As critics for the iconoclastic film magazine Cahiers du Cinéma in the early 1950s, Godard and Truffaut had shared a similar aesthetic. Their masters were Alfred Hitchcock, Jean Renoir, Roberto Rossellini and Fritz Lang, whose films were underestimated at the time and whom they defended with the pugnacity of young prizefighters.
In an article for Cahiers du Cinéma in 1954, Truffaut posited his “auteur theory”: the idea that certain directors, regardless of whether they wrote their films, were the true authors of their work. They reserved their greatest criticism for postwar French cinema, which Truffaut dismissed as cinéma du papa for its tendency to churn out tired over-literary adaptations of classic novels and plays.
But it soon became very clear that each had very different ideas about how to make films. The cinematographer Raoul Coutard, who shot 17 films for Godard, including Breathless, and four films for Truffaut, including Jules et Jim, was ideally placed to compare their working methods. “François used to work with a screenplay and Jean-Luc not at all,” says Coutard. “François always knew exactly what he wanted to do on the set and knew how to explain what he wanted. Jean-Luc was harder to communicate with because he was writing his screenplays as he went along so couldn’t afford to think about anything else. All the scenes in his films were shot chronologically because [the screenplay wasn’t complete]. This wasn’t the case with François because he had already finished his screenplays.”
From the outset Godard wanted to reinvent himself with each film, determined never to repeat himself. “He [Godard] always did everything he could to make a successful film but once success arrived he didn’t enjoy it and wanted to break the cycle,” notes De Baecque. “That’s typical of Godard: he liked to be reborn from his ashes. He succeeded several times.”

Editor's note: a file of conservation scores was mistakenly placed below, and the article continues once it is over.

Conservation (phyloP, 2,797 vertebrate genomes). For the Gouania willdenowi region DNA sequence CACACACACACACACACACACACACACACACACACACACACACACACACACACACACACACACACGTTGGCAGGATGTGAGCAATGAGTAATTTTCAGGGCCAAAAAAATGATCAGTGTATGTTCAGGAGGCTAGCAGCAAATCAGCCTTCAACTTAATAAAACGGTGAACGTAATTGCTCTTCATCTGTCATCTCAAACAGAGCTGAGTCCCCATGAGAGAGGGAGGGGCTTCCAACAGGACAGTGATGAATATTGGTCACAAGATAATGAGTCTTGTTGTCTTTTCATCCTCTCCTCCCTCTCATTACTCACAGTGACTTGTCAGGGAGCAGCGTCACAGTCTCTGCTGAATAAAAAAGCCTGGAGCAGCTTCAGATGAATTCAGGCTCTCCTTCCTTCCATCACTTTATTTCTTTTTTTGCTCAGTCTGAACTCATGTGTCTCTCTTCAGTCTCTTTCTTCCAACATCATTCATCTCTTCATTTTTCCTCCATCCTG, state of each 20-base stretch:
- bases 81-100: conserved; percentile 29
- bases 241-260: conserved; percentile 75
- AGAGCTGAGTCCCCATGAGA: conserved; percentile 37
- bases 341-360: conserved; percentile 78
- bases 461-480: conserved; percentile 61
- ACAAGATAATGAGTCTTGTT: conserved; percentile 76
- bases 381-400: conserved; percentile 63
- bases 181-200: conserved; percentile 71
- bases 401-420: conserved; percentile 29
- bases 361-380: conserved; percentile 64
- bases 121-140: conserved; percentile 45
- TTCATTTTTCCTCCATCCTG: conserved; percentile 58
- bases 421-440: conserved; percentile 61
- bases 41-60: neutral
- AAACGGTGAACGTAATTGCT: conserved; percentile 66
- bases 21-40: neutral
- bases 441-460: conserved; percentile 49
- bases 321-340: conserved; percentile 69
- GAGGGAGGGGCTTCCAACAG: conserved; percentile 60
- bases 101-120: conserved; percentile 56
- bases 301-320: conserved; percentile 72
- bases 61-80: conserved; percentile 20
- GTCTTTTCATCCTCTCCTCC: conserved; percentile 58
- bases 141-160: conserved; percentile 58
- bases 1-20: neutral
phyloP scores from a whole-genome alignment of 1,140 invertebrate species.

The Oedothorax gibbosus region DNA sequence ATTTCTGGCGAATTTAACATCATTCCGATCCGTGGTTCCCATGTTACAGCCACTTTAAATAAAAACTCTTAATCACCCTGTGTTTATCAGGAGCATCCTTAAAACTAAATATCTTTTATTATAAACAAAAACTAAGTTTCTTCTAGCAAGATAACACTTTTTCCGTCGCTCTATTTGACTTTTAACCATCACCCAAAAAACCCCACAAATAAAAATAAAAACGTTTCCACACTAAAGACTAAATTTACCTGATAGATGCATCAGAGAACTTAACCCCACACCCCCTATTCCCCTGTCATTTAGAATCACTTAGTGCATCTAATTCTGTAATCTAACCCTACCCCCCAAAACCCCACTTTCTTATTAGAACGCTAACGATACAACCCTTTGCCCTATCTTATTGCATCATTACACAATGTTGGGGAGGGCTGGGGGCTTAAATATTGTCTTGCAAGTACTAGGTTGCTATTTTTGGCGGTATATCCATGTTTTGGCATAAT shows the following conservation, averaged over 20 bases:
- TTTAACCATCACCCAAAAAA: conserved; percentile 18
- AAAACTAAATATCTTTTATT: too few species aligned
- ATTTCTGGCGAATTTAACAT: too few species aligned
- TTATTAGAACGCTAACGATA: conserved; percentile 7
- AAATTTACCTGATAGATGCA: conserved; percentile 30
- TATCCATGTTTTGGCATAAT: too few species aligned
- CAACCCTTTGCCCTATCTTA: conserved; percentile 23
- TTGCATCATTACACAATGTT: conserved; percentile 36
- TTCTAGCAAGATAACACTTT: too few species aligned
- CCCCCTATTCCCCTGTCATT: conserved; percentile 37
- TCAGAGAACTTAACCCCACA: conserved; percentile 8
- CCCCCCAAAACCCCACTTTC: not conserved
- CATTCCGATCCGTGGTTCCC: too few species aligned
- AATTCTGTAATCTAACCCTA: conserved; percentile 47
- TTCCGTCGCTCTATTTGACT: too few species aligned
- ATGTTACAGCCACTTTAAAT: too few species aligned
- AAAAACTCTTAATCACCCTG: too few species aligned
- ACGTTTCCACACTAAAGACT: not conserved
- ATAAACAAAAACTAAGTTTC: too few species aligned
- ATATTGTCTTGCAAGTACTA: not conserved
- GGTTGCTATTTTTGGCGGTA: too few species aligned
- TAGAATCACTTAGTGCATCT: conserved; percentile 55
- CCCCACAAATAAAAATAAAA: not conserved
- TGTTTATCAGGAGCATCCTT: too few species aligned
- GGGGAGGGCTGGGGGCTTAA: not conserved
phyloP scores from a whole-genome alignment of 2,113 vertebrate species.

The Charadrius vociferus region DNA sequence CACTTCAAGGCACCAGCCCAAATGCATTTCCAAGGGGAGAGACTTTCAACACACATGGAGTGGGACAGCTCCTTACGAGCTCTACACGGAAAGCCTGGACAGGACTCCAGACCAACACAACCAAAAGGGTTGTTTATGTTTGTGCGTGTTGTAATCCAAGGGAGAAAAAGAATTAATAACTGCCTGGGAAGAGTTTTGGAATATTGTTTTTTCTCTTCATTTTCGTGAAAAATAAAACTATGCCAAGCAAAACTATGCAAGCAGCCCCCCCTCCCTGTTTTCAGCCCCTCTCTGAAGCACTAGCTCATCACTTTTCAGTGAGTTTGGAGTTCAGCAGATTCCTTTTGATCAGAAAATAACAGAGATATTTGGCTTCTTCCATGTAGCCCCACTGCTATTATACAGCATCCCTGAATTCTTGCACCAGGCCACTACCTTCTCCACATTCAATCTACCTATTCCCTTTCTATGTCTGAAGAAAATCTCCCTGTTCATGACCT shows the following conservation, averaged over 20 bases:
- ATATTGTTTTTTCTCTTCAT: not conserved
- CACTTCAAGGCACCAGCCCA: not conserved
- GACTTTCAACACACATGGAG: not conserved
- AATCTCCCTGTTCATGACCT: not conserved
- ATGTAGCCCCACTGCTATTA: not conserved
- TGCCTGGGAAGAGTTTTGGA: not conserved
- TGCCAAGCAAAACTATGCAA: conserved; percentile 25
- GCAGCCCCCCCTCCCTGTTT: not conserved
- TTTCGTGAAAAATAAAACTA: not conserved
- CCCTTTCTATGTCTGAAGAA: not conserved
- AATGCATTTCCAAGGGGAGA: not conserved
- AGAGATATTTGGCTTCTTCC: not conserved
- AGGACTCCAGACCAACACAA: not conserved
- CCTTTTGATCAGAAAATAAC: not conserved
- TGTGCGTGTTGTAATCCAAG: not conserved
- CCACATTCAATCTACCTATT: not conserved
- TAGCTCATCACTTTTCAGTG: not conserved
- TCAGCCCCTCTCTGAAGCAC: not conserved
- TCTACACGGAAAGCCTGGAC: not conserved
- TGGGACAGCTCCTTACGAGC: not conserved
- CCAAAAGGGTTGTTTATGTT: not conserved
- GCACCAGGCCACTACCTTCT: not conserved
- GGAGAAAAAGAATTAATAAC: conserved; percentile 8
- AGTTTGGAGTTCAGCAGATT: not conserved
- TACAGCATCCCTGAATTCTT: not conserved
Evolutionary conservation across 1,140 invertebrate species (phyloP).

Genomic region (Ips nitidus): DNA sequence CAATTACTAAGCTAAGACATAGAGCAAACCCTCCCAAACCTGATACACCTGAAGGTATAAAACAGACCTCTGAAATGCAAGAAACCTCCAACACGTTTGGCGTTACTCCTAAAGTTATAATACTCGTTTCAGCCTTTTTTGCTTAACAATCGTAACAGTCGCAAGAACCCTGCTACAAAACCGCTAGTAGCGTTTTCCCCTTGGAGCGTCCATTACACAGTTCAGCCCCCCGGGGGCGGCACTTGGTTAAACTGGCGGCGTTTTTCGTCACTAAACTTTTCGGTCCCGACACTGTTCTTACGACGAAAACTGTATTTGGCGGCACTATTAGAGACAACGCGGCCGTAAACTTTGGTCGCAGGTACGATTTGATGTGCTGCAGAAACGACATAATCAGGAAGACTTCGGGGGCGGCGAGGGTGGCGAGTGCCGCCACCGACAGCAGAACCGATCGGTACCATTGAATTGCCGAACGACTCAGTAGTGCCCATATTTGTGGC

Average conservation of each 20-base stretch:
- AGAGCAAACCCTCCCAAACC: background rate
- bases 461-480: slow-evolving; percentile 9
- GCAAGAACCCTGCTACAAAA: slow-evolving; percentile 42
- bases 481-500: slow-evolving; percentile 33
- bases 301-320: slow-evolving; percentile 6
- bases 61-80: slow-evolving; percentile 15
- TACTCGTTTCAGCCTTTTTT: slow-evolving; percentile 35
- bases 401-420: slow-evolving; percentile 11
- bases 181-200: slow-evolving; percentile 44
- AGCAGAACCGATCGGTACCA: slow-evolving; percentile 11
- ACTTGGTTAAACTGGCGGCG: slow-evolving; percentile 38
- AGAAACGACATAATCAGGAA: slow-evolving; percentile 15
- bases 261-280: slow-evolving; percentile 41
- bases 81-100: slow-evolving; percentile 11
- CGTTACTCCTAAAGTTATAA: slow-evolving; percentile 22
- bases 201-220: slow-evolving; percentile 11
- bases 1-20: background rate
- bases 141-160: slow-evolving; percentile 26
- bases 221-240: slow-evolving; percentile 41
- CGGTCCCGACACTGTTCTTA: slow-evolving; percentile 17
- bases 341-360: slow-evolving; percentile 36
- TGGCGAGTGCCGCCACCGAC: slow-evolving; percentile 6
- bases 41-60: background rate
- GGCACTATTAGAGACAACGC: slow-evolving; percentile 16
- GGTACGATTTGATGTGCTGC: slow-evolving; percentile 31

For a while Truffaut and Godard managed to ignore their creative differences and their friendship flourished. But tensions began to surface during the political upheaval of 1968. While Godard embraced Marxism and signalled his determination to make politically driven, elliptical films, Truffaut steadfastly refused to mix cinema and politics. Truffaut told an interviewer that he felt “like a figurative painter who resolutely continues to remain figurative, hoping that this type of painting will not disappear completely”.
Things came to a head in 1973 when Godard stormed out of Truffaut’s La nuit américaine (Day for Night), an ode to the craft of filmmaking. After the screening Godard wrote to Truffaut calling him a “liar” for not providing what he felt was an honest critique of the filmmaking world. He enclosed another letter to the actor Jean-Pierre Léaud that Truffaut read and found equally insulting. Truffaut had looked upon Léaud as a kind of son after first casting him as the errant schoolboy Antoine Doinel in The 400 Blows; he considered Godard’s letter unforgivable and the two men never spoke again.
“Godard was the big loser there I think,” says Coutard. “He is not someone who has ever been very easy to get on with outside work. He fell out with quite a lot of people, including myself. For him it was never his fault, it was always other people’s fault.”
Godard, who turned 80 last year, would no doubt disagree. For him cinema was always at the root of everything. Four years after Truffaut’s death he wrote: “Saturn devoured us. And we tore each other apart, little by little, so as not to be eaten first. The cinema had taught us how to live, and it took its revenge.”
‘Two in the Wave’ comes out in the UK on February 11